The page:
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San Diego Council Agrees to Bonds for New Ballpark


SAN DIEGO — After three years of lawsuits and political rancor, the City Council on Tuesday voted 8 to 1 to sell $170 million in bonds to build a downtown ballpark for the San Diego Padres.

"It's time to break out the peanuts and Cracker Jack," exulted Councilman Byron Wear.

Voters endorsed the project by nearly 60% in 1998 but litigation has prevented the council from selling bonds. Fourteen lawsuits have been filed against the project, including eight by a former councilman, Bruce Henderson.

"I hope we don't let government-by-litigation dominate San Diego," Councilman Jim Madaffer said.

With two of Henderson's lawsuits still on appeal, the city will pay a higher interest rate and a higher premium for default insurance, officials said.

Padres' owner John Moores has insisted that the team needs a new ballpark to become profitable and be able to remain in San Diego.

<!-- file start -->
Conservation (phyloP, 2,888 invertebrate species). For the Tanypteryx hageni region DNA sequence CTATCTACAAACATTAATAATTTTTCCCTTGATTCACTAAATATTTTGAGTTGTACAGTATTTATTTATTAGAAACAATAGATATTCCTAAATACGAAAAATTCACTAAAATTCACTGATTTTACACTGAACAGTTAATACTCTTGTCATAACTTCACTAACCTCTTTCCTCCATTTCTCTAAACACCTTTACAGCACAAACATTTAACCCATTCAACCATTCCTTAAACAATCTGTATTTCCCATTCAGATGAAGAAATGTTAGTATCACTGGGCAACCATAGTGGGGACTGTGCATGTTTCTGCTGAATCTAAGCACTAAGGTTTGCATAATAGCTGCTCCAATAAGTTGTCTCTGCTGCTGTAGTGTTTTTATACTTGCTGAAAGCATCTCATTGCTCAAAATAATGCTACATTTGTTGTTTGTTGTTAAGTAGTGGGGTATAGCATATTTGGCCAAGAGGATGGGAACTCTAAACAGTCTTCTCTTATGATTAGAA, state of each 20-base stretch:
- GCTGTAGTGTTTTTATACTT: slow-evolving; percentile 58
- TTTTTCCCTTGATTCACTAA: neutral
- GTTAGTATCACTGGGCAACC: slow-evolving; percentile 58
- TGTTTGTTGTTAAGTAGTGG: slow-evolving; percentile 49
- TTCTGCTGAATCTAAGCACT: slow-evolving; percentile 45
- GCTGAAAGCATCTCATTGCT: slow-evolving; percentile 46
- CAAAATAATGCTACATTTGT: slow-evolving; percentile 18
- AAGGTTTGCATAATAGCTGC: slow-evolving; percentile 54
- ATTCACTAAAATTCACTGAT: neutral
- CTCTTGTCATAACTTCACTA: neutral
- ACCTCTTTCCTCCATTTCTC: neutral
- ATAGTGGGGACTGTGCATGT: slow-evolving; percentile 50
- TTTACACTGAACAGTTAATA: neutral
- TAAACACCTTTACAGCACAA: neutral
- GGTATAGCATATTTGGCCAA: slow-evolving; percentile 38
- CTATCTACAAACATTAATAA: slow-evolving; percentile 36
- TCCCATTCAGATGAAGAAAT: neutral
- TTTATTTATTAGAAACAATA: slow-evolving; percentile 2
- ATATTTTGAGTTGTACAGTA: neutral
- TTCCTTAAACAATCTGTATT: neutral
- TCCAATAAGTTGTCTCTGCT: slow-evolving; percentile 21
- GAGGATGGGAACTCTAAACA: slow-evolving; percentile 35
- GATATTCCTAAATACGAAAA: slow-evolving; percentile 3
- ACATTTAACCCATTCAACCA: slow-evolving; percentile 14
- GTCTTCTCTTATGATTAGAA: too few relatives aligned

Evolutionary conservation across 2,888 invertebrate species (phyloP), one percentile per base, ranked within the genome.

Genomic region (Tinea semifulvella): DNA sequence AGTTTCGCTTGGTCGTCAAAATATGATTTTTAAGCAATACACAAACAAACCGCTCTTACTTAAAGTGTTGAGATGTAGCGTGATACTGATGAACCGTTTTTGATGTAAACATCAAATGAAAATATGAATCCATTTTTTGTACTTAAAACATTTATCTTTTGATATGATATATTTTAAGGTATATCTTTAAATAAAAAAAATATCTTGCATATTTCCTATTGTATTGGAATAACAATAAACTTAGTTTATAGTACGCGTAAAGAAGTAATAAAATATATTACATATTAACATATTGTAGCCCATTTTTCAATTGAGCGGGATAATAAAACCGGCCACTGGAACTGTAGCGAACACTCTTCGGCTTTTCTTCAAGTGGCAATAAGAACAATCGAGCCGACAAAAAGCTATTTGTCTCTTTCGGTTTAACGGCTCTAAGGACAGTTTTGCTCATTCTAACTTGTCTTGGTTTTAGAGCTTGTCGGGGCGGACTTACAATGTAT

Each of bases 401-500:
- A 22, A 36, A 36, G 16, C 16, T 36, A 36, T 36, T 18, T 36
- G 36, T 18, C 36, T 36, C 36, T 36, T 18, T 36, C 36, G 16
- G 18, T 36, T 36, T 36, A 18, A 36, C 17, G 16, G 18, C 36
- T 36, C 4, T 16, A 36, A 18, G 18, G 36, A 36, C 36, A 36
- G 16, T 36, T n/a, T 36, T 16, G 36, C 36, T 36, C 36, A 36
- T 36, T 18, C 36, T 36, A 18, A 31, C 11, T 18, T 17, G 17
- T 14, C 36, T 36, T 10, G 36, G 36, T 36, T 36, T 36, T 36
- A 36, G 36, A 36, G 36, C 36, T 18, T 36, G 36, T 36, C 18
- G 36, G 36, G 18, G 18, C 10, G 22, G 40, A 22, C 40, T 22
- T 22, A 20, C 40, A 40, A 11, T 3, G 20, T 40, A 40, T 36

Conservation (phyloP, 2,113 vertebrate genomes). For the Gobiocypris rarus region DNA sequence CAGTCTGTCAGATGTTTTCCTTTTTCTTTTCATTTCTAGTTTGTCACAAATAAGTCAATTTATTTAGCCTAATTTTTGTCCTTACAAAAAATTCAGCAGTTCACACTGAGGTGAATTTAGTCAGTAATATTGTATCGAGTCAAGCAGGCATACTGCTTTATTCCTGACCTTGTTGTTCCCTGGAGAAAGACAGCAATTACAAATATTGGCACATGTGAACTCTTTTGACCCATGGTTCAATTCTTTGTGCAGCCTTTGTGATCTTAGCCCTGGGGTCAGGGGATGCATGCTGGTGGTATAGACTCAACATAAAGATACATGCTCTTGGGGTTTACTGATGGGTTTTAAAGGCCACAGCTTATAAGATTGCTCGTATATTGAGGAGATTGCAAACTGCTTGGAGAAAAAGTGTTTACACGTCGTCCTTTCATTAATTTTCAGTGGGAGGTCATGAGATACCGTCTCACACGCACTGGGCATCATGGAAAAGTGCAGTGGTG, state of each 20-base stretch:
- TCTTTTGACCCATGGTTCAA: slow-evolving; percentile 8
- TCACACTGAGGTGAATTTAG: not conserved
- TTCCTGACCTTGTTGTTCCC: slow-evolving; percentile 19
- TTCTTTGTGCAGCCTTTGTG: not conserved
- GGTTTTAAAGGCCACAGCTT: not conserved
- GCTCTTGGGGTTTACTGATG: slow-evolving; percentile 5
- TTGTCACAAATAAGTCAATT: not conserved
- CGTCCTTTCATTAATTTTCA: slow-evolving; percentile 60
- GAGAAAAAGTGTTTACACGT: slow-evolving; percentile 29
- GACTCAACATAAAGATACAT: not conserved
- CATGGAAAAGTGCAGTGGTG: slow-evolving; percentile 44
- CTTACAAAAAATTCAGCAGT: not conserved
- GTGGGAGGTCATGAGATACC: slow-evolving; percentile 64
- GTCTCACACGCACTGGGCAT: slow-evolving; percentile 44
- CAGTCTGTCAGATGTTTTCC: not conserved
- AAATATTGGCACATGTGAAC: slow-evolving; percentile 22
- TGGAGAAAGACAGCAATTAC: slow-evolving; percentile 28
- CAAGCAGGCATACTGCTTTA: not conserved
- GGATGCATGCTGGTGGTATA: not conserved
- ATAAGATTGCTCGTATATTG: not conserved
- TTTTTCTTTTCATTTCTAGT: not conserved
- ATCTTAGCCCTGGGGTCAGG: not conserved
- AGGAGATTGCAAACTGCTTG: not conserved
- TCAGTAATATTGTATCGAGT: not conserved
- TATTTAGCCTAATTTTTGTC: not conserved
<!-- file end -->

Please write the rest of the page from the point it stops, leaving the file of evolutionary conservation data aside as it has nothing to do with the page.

The Padres hope the park will debut on opening day 2004, which would be two years later than voters were promised in 1998.

The 42,500-seat park is designed for the eastern section of downtown, an area that has not experienced the revitalization that has transformed much of downtown.

Councilwoman Donna Frye, the lone "no" vote, said she was concerned that the council is banking on as-yet unbuilt hotels to provide the taxes to repay the bonds.

"This is too risky at this point," she said.

Many critics strongly oppose the idea of using public funds to build a facility for a professional sports franchise, but boosters predict the ballpark will spur other development.

Opponents suggested that a second election should be held because the financial terms of the project--such as how much property tax will be used--have changed. "This has been a field of schemes since Day One," critic Christian Michaels said.

But City Atty. Casey Gwinn said the city cannot hold such an election because it signed a contract with the Padres after the 1998 vote

The full price tag is $449 million, with the Padres paying 30%. The remaining 70% will be financed by the city, the Unified Port District and the city's redevelopment agency.

Construction was halted for 13 months when the city declined to provide additional funds until the bonds were sold.

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